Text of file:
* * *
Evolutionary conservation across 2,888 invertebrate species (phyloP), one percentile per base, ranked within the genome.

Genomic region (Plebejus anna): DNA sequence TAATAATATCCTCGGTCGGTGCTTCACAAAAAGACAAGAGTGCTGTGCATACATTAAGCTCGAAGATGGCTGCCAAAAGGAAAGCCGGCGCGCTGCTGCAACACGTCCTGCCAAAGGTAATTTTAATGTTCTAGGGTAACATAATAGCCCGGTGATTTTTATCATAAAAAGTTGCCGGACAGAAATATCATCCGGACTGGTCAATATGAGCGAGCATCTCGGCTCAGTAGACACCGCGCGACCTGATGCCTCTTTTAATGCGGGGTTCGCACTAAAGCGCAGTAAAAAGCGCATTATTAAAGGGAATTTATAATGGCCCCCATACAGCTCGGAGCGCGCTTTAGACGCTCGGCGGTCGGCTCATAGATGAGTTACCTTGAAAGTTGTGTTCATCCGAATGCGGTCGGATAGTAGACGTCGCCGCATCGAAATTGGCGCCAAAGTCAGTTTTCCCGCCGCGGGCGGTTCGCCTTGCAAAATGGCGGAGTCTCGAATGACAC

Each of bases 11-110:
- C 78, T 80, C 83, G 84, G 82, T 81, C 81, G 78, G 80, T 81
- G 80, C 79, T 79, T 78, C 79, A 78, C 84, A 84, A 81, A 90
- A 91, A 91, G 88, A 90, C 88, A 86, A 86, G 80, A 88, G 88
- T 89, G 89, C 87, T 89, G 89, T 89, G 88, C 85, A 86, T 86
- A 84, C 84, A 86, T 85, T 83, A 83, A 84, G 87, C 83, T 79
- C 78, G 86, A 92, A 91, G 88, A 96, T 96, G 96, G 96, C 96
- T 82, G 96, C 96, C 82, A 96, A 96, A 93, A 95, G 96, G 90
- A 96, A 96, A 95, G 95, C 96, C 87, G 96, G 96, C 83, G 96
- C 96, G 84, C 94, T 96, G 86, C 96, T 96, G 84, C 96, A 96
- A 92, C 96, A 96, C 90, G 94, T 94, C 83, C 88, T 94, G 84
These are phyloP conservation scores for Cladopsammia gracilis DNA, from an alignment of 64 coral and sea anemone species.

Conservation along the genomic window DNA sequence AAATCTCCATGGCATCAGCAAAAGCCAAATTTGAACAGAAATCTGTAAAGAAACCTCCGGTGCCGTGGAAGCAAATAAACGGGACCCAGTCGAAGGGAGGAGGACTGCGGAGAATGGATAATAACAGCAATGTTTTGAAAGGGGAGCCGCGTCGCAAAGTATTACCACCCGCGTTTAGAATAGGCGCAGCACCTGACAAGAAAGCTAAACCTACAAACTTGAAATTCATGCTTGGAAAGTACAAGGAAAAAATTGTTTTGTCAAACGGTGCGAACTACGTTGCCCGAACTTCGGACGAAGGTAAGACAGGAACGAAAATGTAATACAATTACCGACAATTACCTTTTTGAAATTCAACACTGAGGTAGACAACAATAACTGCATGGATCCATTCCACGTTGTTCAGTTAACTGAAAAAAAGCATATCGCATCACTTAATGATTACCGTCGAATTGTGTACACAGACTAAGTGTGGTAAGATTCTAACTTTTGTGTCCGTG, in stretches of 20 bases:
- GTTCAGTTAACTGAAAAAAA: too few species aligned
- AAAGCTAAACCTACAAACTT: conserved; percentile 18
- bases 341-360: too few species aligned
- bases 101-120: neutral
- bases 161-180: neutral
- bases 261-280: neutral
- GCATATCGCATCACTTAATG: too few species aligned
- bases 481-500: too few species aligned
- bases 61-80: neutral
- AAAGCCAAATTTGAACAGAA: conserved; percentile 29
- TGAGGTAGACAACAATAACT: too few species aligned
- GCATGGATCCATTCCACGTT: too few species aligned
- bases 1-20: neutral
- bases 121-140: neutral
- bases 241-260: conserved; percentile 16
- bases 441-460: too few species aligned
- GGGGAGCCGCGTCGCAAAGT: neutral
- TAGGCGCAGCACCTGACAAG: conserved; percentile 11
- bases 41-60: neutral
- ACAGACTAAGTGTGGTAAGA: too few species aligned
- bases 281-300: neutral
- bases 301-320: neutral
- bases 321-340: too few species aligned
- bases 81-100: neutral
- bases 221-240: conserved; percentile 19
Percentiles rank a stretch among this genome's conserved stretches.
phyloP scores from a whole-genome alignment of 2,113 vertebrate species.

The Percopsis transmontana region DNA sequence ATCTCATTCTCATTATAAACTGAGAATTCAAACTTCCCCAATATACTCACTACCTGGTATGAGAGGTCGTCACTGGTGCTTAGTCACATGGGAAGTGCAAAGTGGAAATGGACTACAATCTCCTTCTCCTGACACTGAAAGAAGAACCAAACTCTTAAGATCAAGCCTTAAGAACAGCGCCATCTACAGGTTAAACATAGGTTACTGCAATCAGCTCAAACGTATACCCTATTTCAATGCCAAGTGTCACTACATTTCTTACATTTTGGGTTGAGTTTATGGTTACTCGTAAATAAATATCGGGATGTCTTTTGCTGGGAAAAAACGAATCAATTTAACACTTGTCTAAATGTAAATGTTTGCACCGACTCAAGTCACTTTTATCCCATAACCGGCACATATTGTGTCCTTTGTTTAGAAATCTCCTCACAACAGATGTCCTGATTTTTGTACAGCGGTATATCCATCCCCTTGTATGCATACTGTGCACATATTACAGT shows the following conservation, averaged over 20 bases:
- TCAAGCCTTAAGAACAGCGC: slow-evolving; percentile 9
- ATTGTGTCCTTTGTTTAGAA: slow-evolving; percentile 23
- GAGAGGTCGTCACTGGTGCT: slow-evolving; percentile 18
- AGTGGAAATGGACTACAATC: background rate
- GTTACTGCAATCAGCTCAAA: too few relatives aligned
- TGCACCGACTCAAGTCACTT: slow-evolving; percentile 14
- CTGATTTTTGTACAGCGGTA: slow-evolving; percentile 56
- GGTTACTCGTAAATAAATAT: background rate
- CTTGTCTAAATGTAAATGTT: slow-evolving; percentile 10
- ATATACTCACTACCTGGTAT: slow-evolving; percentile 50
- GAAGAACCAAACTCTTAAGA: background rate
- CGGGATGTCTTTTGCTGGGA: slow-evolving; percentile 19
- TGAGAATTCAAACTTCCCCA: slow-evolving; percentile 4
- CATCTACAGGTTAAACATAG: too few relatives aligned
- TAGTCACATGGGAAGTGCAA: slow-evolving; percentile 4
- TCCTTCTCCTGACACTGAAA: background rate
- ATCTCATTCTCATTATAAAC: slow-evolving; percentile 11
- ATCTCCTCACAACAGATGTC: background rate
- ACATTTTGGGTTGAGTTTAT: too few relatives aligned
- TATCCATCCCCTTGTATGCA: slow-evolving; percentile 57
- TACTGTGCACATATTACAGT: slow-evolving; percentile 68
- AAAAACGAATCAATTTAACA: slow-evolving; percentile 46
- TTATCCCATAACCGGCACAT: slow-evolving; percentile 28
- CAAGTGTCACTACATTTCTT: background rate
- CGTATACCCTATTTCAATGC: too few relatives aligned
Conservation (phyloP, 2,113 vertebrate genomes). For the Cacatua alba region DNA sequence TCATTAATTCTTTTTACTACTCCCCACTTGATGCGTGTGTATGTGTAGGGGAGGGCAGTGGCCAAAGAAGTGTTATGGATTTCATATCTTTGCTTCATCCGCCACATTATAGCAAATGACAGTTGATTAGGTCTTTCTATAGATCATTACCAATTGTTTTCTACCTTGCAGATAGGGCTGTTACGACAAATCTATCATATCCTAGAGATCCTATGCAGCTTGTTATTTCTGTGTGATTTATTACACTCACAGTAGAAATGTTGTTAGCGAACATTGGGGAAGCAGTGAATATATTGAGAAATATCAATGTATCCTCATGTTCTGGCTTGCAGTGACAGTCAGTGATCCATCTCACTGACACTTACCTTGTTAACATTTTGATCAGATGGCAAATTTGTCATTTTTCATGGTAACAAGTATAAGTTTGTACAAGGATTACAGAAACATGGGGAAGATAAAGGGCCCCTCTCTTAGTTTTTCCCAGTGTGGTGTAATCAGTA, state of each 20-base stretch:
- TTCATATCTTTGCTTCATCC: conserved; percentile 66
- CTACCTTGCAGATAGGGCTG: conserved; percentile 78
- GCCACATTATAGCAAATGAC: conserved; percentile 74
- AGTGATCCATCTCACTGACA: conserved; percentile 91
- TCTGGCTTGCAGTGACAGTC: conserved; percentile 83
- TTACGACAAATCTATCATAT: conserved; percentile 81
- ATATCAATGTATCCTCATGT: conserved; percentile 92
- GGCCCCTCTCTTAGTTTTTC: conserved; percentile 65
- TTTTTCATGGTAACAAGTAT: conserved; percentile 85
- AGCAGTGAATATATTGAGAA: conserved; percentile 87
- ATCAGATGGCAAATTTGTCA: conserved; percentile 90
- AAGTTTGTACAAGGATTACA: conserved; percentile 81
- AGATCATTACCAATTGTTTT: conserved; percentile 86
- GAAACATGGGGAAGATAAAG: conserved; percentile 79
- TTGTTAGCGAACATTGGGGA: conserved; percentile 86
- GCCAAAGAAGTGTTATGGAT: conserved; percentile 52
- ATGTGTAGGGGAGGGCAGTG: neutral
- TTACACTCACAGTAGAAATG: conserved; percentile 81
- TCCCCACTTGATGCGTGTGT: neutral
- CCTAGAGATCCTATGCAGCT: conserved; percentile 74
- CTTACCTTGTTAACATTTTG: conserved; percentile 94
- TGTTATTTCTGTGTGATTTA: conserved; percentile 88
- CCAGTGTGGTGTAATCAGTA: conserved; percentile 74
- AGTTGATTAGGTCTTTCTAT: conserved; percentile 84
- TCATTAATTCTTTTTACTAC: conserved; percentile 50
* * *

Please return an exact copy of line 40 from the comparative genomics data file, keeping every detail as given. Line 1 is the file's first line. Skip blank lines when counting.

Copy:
- bases 221-240: conserved; percentile 19